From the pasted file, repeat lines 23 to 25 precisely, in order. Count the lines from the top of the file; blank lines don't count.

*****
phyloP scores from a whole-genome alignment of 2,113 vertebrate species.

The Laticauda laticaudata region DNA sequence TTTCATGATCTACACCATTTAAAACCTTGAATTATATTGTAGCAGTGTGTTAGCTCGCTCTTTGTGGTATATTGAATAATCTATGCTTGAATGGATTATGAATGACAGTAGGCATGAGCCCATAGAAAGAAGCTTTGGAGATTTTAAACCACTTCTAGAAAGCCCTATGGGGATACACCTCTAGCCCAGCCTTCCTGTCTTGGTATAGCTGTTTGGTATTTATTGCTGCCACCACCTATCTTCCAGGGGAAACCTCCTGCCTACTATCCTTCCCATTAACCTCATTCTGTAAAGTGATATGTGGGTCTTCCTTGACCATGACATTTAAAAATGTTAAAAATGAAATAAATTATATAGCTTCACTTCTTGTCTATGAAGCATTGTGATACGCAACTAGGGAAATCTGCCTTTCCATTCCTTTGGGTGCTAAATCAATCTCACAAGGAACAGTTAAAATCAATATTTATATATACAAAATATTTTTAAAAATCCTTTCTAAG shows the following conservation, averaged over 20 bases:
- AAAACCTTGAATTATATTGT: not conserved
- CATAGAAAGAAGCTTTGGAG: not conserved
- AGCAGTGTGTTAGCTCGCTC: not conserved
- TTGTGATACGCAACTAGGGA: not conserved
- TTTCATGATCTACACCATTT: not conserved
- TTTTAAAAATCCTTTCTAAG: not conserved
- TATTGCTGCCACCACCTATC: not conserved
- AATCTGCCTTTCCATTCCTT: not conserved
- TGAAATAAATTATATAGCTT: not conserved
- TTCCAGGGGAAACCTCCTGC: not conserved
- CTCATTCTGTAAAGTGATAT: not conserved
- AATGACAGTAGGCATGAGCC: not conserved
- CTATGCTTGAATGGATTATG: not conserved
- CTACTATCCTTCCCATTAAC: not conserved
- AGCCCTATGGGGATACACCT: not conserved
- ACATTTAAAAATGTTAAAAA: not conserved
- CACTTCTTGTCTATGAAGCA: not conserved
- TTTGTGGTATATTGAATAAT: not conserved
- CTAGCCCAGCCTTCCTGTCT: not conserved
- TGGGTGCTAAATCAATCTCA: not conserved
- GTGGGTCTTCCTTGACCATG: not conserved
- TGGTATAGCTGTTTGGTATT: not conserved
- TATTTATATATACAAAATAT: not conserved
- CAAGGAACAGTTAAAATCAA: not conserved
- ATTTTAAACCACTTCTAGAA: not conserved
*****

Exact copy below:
- GTGGGTCTTCCTTGACCATG: not conserved
- TGGTATAGCTGTTTGGTATT: not conserved
- TATTTATATATACAAAATAT: not conserved